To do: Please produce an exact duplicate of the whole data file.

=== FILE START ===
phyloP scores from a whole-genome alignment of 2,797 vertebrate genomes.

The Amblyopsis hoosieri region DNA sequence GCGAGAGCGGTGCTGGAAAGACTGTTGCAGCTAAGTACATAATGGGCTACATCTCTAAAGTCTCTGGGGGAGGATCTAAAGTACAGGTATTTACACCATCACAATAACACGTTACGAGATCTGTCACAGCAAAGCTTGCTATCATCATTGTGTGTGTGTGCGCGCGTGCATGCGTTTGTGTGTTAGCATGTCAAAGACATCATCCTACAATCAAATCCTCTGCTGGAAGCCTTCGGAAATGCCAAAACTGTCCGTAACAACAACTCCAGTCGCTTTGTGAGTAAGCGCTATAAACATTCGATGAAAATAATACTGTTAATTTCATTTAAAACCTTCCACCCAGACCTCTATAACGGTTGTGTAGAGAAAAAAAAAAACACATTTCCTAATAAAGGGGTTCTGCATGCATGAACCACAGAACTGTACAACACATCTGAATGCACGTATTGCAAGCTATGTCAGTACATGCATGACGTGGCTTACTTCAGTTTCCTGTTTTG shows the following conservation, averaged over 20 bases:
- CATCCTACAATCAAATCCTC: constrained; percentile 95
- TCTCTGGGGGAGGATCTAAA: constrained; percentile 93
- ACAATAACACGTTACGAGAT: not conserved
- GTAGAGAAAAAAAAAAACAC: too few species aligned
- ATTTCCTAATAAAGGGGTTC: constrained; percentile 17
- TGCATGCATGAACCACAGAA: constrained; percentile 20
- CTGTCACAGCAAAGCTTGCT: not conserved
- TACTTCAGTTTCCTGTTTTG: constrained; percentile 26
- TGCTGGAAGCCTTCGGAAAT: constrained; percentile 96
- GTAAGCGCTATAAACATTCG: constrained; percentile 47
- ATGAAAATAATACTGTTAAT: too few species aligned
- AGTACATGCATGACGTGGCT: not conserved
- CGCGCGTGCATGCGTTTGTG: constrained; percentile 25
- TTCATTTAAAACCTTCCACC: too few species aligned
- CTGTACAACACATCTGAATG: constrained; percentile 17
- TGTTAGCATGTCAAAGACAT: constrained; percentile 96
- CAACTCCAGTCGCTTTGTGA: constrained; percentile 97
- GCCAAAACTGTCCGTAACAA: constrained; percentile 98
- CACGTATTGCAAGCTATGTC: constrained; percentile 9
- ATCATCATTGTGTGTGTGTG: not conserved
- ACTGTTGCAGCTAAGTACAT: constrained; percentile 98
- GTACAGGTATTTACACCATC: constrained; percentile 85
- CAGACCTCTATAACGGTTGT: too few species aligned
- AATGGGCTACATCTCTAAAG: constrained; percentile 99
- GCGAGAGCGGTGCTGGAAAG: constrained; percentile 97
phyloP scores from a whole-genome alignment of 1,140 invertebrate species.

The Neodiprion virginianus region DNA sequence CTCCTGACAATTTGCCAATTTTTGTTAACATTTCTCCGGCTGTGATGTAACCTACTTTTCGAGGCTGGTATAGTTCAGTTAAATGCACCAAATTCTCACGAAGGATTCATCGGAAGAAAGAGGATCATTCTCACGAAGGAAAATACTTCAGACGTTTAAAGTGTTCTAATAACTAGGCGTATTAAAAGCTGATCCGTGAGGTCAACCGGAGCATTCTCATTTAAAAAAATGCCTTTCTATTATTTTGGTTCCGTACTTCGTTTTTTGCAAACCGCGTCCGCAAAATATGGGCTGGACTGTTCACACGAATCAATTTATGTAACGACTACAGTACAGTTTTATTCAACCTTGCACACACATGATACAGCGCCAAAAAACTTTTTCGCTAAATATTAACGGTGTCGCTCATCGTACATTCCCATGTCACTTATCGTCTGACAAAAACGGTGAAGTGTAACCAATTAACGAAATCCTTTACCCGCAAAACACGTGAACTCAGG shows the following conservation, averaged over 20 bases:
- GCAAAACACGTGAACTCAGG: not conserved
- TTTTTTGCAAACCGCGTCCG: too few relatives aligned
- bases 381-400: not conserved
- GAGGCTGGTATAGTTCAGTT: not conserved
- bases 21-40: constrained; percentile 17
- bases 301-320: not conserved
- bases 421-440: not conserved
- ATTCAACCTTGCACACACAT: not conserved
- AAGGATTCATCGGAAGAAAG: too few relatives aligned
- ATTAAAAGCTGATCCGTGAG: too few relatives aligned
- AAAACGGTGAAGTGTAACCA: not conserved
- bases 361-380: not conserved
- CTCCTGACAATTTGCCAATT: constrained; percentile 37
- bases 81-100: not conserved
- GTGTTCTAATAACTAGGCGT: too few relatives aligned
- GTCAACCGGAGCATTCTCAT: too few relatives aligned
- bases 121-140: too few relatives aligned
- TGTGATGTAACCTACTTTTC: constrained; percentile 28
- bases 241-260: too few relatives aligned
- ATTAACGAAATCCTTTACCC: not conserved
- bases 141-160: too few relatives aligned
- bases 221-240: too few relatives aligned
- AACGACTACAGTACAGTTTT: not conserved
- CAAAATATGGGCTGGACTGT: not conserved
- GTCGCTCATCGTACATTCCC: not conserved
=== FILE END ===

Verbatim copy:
phyloP scores from a whole-genome alignment of 2,797 vertebrate genomes.

The Amblyopsis hoosieri region DNA sequence GCGAGAGCGGTGCTGGAAAGACTGTTGCAGCTAAGTACATAATGGGCTACATCTCTAAAGTCTCTGGGGGAGGATCTAAAGTACAGGTATTTACACCATCACAATAACACGTTACGAGATCTGTCACAGCAAAGCTTGCTATCATCATTGTGTGTGTGTGCGCGCGTGCATGCGTTTGTGTGTTAGCATGTCAAAGACATCATCCTACAATCAAATCCTCTGCTGGAAGCCTTCGGAAATGCCAAAACTGTCCGTAACAACAACTCCAGTCGCTTTGTGAGTAAGCGCTATAAACATTCGATGAAAATAATACTGTTAATTTCATTTAAAACCTTCCACCCAGACCTCTATAACGGTTGTGTAGAGAAAAAAAAAAACACATTTCCTAATAAAGGGGTTCTGCATGCATGAACCACAGAACTGTACAACACATCTGAATGCACGTATTGCAAGCTATGTCAGTACATGCATGACGTGGCTTACTTCAGTTTCCTGTTTTG shows the following conservation, averaged over 20 bases:
- CATCCTACAATCAAATCCTC: constrained; percentile 95
- TCTCTGGGGGAGGATCTAAA: constrained; percentile 93
- ACAATAACACGTTACGAGAT: not conserved
- GTAGAGAAAAAAAAAAACAC: too few species aligned
- ATTTCCTAATAAAGGGGTTC: constrained; percentile 17
- TGCATGCATGAACCACAGAA: constrained; percentile 20
- CTGTCACAGCAAAGCTTGCT: not conserved
- TACTTCAGTTTCCTGTTTTG: constrained; percentile 26
- TGCTGGAAGCCTTCGGAAAT: constrained; percentile 96
- GTAAGCGCTATAAACATTCG: constrained; percentile 47
- ATGAAAATAATACTGTTAAT: too few species aligned
- AGTACATGCATGACGTGGCT: not conserved
- CGCGCGTGCATGCGTTTGTG: constrained; percentile 25
- TTCATTTAAAACCTTCCACC: too few species aligned
- CTGTACAACACATCTGAATG: constrained; percentile 17
- TGTTAGCATGTCAAAGACAT: constrained; percentile 96
- CAACTCCAGTCGCTTTGTGA: constrained; percentile 97
- GCCAAAACTGTCCGTAACAA: constrained; percentile 98
- CACGTATTGCAAGCTATGTC: constrained; percentile 9
- ATCATCATTGTGTGTGTGTG: not conserved
- ACTGTTGCAGCTAAGTACAT: constrained; percentile 98
- GTACAGGTATTTACACCATC: constrained; percentile 85
- CAGACCTCTATAACGGTTGT: too few species aligned
- AATGGGCTACATCTCTAAAG: constrained; percentile 99
- GCGAGAGCGGTGCTGGAAAG: constrained; percentile 97
phyloP scores from a whole-genome alignment of 1,140 invertebrate species.

The Neodiprion virginianus region DNA sequence CTCCTGACAATTTGCCAATTTTTGTTAACATTTCTCCGGCTGTGATGTAACCTACTTTTCGAGGCTGGTATAGTTCAGTTAAATGCACCAAATTCTCACGAAGGATTCATCGGAAGAAAGAGGATCATTCTCACGAAGGAAAATACTTCAGACGTTTAAAGTGTTCTAATAACTAGGCGTATTAAAAGCTGATCCGTGAGGTCAACCGGAGCATTCTCATTTAAAAAAATGCCTTTCTATTATTTTGGTTCCGTACTTCGTTTTTTGCAAACCGCGTCCGCAAAATATGGGCTGGACTGTTCACACGAATCAATTTATGTAACGACTACAGTACAGTTTTATTCAACCTTGCACACACATGATACAGCGCCAAAAAACTTTTTCGCTAAATATTAACGGTGTCGCTCATCGTACATTCCCATGTCACTTATCGTCTGACAAAAACGGTGAAGTGTAACCAATTAACGAAATCCTTTACCCGCAAAACACGTGAACTCAGG shows the following conservation, averaged over 20 bases:
- GCAAAACACGTGAACTCAGG: not conserved
- TTTTTTGCAAACCGCGTCCG: too few relatives aligned
- bases 381-400: not conserved
- GAGGCTGGTATAGTTCAGTT: not conserved
- bases 21-40: constrained; percentile 17
- bases 301-320: not conserved
- bases 421-440: not conserved
- ATTCAACCTTGCACACACAT: not conserved
- AAGGATTCATCGGAAGAAAG: too few relatives aligned
- ATTAAAAGCTGATCCGTGAG: too few relatives aligned
- AAAACGGTGAAGTGTAACCA: not conserved
- bases 361-380: not conserved
- CTCCTGACAATTTGCCAATT: constrained; percentile 37
- bases 81-100: not conserved
- GTGTTCTAATAACTAGGCGT: too few relatives aligned
- GTCAACCGGAGCATTCTCAT: too few relatives aligned
- bases 121-140: too few relatives aligned
- TGTGATGTAACCTACTTTTC: constrained; percentile 28
- bases 241-260: too few relatives aligned
- ATTAACGAAATCCTTTACCC: not conserved
- bases 141-160: too few relatives aligned
- bases 221-240: too few relatives aligned
- AACGACTACAGTACAGTTTT: not conserved
- CAAAATATGGGCTGGACTGT: not conserved
- GTCGCTCATCGTACATTCCC: not conserved